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Pago Pago
A portion of the docks at Fagatogo in Pago Pago Harbor. In the background is the Rainmaker (Pioa) Mountain. Fagatogo was struck by a tsunami on 29 September 2009, causing moderate damage and rock slides.[1]
Pago Pago is located in American Samoa
Pago Pago
Coordinates: 14°16′46″S 170°42′02″W / 14.27944°S 170.70056°W / -14.27944; -170.70056
Country United States
Territory American Samoa
Population (2000)
 - Total 11,500

Pago Pago (pronounced /ˈpɑːŋɡoʊˈpɑːŋɡoʊ/ in English, but [ˈpaŋo ˈpaŋo] by native Samoan speakers, or Pango Pango[2], is the capital of American Samoa. Its 2000 population was 11,500. The village is located in Pago Pago Harbor, on the island of Tutuila. Tourism, entertainment, food, and tuna canning are the primary industries here. From 1878 to 1951, this was a coaling and repair station for the U.S. Navy.

A statue of Starkist Tuna mascot Charlie the Tuna at the company cannery in Atu‘u, Pago Pago, American Samoa

Pago Pago is one of the several villages in the Urban agglomeration of Pago Pago along the shore of Pago Pago Harbor located at the very eastern part (inside) of the embayment. The area includes a number of villages, among them Fagatogo, the legislative and judicial area, and Utulei, the executive area (1).

However, because the name Pago Pago is associated with the harbor itself - the only significant port of call in American Samoa - Pago Pago is now generally applied not only to the village itself, but to the whole harbor area and to the villages in it.[3] It is in this sense that Pago Pago becomes the de facto capital town of American Samoa.

Pago Pago is a mixture of colorful semi-urban communities, a small town, tuna canneries (which provide employment for a third of the population of Tutuila) and a harbor surrounded by dramatic cliffs, which plunge almost straight into the sea. A climb to the summit of Mt. Alava (see National Park of American Samoa) provides a magnificent bird's-eye view of the harbor and town.

In January 1942 Pago Pago Harbor was shelled by a Japanese submarine, but this remained the only action on the islands during World War II.

Until 1980, one could experience the view from the peak by taking an aerial tramway over the harbor, but on April 17 (2) of that year a U.S. Navy plane, flying overhead as part of the Flag Day celebrations, struck the cable; the plane crashed into a wing of the Rainmaker Hotel. The tram remains unusable, although according to Lonely Planet, plans have been put forth to reopen it. Less spectacular, but worth the drive, is the view from the top of the pass above Aua Village on the road to Afono.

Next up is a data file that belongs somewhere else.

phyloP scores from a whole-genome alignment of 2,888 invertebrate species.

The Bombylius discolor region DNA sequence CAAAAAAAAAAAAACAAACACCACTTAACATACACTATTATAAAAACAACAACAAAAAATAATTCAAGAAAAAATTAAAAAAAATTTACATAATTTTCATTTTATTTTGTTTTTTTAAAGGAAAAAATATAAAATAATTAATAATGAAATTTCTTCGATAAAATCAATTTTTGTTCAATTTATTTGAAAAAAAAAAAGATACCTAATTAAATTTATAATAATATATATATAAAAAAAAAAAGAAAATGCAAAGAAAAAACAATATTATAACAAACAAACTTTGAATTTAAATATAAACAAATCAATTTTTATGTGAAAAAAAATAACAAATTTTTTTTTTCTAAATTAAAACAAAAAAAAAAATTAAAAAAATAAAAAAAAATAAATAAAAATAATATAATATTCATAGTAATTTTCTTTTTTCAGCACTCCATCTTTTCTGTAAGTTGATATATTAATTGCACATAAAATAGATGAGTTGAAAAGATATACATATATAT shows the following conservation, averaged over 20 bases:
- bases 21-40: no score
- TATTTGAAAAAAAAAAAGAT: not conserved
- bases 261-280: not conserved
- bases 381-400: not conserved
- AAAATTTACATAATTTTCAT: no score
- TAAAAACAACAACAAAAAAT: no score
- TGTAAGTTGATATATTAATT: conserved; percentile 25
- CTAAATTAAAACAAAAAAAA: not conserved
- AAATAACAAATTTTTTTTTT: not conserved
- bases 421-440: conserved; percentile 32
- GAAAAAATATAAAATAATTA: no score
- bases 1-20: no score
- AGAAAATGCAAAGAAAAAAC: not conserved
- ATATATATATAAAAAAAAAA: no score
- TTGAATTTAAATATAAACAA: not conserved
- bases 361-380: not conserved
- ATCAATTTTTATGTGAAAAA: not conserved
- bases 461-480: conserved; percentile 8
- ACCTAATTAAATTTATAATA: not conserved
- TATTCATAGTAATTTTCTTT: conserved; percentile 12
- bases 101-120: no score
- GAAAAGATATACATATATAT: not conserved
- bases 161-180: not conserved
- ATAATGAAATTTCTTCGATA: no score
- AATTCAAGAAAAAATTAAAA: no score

Both the port itself and the legislature of American Samoa — known as the "Fono" (/ˈfono/) — are in Fagatogo, a village adjacent to Pago Pago. Similarly, the once famous Rainmaker Hotel (now closed) is in the village of Utule‘i, adjacent to Fagatogo along the south shore of the long harbor. The canneries are in Atu‘u, on the harbor's north shore. It is suggested that one must avoid eating any fish or invertebrate caught in Pago Pago Harbor because they are contaminated with heavy metals and other pollutants.[4]


2009 Tsunami

On September 29, 2009, an earthquake struck in the South Pacific, near Samoa and American Samoa, sending a tsunami into Pago Pago and surrounding areas. The tsunami caused damage ranging from moderate to severe to villages, buildings and vehicles and caused an unknown number of deaths.[1][5]


Pago Pago International Airport serves Pago Pago.

External links

Coordinates: 14°16′46″S 170°42′02″W / 14.27944°S 170.70056°W / -14.27944; -170.70056


  1. ^ a b
  2. ^ Pango Pango at
  3. ^ "American Samoa Constitution". Congress of the United States - Congressman Eni Faleomavaega. Retrieved 2007-02-16.  
  4. ^ "Natural History Guide To American Samoa". Retrieved 2007-02-16.  
  5. ^

Travel guide

Up to date as of January 14, 2010

From Wikitravel

Oceania : American Samoa : Pago Pago
Pago Pago harbor
Pago Pago harbor

Pago Pago is the capital city of American Samoa.

Get in

By plane

Pago Pago is approximately 16 miles from the Tafuna International Airport(IATA: PPG). The small terminal is in the process of expanding and taxis are always available when exiting the building. There does not seem to be a lot of air traffic, except for flights to/fro Hawaii and neighboring islands of Manu'a and the independent country of (Western) Samoa. The cost of a taxi ride from Tafuna to Pago Pago is usually $15-$20, and $1.00 on a aiga bus. Most hotels on the island offer pick-up and shuttle service if arranged in advance.

  • Jean P. Haydon Museum. A museum that showcases Samoan history, culture, and nature, it's a great place to learn about the island and become acquainted with the local culture before venturing out to other destinations. The museum features many cultural artifacts, such as clothing, art, weaponry, pottery, and tattooing. There are also artifacts from WWII. Exhibits about the island itself, including the types of plants and animals are also on display. The museum is named after the wife of the founder, who collected many of the artifacts on display in the museum.  edit



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